We should also try to have a closer working relationship with the troop and police contributing countries, especially with respect to the Missions they participate in. There are many ways of doing this, but more frequent and substantive meetings with them come at the top of the list. We are already making some strides in this direction as part of the peacekeeping reform we have embarked upon last year, but there is room for more progress.

In this regard, we can also consider sharing with the TCCs at the earliest possible stage the reports and the draft resolutions about their Missions, and seek their views and inputs in a timely manner. On another point related to peacekeeping and in order to guarantee smooth transition from peacekeeping to peacebuilding, I would also like to highlight the importance of promoting a more enhanced relationship between the Security Council and the Peacebuilding Commission.

Likewise, organizing informal interactive dialogue meetings with countries that the Council deals with as part of its agenda can also be a step in the right direction. Those 15+n meetings will give us the opportunity to listen to their side of the story and receive first-hand information as to the situation on the ground. Such exchanges need not be always at the Ambassadorial level and we can consider having them among the experts or coordinators too.

Another valuable idea which I understand is repeated almost every time we have this discussion is the utility of having regular meetings with the Presidents of the General Assembly, ECOSOC and PBC. In addition to the Presidents of the Council meeting with them every month, which is partly implemented, we might also consider inviting them to our working luncheons with the Secretary-General.

Of course, I would be remiss if I did not mention the need and benefit of having regular consultations with regional and sub-regional organizations, such as the African Union, which can complement the work of the Council and create a synergy of efforts. Given the overlapping agendas and common objectives, that point needs no further explanation but full implementation.

The same is valid for the Arria Formula meetings whereby we have the opportunity to listen to the non-member stakeholders and NGO representatives who often provide clear, uncensored and eye-opening assessments regarding the questions we grapple with in the Council. The informal character of these meetings is in itself an advantage that needs to be tapped more often.

In the same vein, the Security Council missions could and should be used more effectively in communicating our messages, contacting our interlocutors on the ground and getting a better first-hand assessment of the situation. The terms of references and objectives of these missions should thus be prepared very carefully so as to better serve our larger purposes.

Finally, the Presidents of the Council or its subsidiary bodies should be given a more systematic role in conveying the gist of our closed consultations to non-members and the media. The practice of oral remarks after the consultations is thus very useful, but we should avoid micro-managing the exercise and allow more leeway to the Presidents in informing the interested parties about Council's deliberations.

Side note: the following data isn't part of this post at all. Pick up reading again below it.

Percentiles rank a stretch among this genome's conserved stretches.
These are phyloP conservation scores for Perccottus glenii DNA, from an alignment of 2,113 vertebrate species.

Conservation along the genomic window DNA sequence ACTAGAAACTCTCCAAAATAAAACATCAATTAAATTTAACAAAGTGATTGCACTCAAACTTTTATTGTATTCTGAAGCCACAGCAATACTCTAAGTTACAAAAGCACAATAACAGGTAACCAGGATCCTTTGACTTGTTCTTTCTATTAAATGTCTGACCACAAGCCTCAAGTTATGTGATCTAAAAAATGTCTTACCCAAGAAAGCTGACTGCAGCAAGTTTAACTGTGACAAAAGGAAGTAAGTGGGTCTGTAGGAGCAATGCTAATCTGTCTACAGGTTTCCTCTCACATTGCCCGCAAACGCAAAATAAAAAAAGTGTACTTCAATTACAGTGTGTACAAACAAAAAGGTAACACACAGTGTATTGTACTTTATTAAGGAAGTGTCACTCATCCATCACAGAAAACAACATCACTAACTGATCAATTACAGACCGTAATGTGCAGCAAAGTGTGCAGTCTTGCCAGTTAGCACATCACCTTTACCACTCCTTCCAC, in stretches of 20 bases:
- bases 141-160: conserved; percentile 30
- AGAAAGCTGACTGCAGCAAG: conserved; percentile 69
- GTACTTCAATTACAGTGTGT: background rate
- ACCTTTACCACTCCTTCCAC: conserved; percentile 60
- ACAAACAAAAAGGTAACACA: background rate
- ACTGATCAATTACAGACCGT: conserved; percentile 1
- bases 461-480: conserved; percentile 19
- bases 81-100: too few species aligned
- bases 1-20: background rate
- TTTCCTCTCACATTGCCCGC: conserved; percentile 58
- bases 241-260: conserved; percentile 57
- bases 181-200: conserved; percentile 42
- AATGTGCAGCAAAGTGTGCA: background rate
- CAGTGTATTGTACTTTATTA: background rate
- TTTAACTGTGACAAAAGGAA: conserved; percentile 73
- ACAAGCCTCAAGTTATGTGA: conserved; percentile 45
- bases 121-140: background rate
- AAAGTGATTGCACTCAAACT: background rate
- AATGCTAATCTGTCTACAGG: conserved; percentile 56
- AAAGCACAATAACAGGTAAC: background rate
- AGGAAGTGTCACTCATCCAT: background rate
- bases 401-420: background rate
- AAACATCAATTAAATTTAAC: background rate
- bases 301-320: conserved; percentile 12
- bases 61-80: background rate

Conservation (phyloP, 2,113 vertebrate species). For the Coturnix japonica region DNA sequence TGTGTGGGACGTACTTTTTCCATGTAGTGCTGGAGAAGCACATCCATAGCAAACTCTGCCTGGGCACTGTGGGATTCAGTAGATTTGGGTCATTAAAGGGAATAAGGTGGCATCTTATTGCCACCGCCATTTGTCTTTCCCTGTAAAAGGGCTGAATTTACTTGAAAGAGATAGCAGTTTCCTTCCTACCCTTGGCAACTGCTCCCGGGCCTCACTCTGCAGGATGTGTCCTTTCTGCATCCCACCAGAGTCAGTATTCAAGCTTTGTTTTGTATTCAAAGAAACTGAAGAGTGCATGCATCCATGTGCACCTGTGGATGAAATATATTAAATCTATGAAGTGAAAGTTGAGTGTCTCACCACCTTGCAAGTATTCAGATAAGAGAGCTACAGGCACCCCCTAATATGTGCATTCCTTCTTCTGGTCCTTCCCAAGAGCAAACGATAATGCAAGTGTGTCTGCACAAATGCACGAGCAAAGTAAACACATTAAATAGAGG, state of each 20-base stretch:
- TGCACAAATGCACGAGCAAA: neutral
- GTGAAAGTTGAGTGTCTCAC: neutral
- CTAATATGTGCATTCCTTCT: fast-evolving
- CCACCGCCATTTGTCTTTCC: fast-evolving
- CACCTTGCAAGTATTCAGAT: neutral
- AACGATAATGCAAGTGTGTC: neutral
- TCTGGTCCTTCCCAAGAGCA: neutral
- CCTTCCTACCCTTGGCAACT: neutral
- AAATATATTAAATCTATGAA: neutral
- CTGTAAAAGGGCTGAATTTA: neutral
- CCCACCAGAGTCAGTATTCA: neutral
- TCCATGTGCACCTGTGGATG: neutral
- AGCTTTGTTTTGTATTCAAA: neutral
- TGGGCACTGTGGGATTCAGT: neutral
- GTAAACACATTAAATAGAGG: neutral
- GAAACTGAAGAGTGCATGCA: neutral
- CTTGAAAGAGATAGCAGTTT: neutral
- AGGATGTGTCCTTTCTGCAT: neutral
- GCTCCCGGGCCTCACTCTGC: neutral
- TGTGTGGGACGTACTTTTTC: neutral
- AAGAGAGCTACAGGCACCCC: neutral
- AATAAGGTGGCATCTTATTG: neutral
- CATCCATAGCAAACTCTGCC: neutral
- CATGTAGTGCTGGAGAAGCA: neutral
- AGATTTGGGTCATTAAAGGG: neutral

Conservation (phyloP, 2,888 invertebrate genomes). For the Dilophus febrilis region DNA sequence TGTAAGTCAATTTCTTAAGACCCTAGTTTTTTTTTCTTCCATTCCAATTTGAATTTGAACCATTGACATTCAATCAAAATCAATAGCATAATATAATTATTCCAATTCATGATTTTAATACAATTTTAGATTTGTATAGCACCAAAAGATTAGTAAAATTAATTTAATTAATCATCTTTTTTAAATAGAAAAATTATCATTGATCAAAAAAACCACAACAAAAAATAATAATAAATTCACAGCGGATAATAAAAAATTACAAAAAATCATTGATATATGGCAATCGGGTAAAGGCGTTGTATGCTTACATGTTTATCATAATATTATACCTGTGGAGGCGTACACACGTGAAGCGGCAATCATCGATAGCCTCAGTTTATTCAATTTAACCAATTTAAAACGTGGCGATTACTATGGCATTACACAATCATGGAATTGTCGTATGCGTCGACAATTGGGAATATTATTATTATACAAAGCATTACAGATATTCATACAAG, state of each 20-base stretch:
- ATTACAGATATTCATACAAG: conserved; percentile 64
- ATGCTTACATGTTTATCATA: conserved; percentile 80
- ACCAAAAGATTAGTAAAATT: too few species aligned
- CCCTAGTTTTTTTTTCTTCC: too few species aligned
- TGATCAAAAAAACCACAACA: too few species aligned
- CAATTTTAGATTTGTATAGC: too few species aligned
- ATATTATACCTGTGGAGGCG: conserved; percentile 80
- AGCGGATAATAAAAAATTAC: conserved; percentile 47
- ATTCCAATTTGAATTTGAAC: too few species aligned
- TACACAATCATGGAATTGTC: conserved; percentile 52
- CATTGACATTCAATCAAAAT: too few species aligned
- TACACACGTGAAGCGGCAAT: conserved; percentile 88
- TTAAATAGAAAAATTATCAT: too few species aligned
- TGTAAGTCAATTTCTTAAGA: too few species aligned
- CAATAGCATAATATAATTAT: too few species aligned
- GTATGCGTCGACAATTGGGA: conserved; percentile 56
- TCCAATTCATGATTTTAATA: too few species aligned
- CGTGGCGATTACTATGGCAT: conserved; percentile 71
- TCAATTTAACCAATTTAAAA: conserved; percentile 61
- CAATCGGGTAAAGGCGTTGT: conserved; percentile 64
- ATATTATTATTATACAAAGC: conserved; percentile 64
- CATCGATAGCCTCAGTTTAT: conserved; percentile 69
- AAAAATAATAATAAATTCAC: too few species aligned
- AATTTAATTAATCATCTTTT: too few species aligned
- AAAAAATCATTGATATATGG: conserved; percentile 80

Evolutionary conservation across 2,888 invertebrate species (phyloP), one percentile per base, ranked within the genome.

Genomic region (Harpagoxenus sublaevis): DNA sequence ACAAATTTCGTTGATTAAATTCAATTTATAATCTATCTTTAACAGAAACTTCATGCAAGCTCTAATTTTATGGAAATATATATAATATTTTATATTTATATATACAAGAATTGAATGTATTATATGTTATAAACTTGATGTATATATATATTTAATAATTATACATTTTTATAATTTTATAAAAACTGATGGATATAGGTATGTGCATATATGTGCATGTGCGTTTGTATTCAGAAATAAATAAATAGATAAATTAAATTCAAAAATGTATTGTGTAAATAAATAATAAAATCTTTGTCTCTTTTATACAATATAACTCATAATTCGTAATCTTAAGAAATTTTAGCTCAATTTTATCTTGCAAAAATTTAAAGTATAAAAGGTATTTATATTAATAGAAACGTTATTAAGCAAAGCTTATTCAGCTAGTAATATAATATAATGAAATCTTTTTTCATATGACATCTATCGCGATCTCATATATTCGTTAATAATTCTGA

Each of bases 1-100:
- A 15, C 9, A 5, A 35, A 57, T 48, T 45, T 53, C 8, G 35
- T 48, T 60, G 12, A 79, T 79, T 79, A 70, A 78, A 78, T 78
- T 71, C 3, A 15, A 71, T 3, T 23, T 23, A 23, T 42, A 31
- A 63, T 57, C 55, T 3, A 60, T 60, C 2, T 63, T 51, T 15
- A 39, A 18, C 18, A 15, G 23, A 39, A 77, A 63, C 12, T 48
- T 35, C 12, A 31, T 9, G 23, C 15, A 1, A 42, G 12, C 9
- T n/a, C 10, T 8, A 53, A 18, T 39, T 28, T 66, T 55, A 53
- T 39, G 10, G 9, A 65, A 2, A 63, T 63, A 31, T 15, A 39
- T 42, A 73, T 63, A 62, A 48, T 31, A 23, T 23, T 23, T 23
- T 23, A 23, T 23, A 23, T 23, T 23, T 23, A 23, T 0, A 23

Mr. President,

Before concluding, I would like to touch upon very briefly another issue which pertains rather to our internal working culture, but holds a critical importance for the legitimacy and credibility of the Council's decisions. It is about how we prepare and negotiate the Council documents, be it resolutions or press and presidential statements.

Indeed, the tendency in the Council is to have advance consultations on many of those documents among a limited number of countries, such as "Group of Friends", before sharing them with the rest of the Council members. One might argue for the practical utility of having directly interested countries agreeing on the basic parameters of the document in a way that facilitates the consensus building. However, that should by no means limit the full involvement of all Council members in the work of the Council. Otherwise, the ownership and thus implementability of the Council decisions would be weakened.

Moreover, the fact that the Council often act as a quasi judicial body whose decisions, such as sanctions, affect international law too, involving every member fully in the decision shaping and making processes gains even further significance.

Mr. President,

I have spoken at length and I know that there are many more speakers on your list. So let me stop here and congratulate you once again not only for this particular meeting, but for Japan's continued leadership in improving the working methods of the Council. I am confident that the meeting today and our efforts within the Council will empower the Council and make it a more effective, transparent and coherent body; a goal commonly shared by the entire UN membership.

Thank you.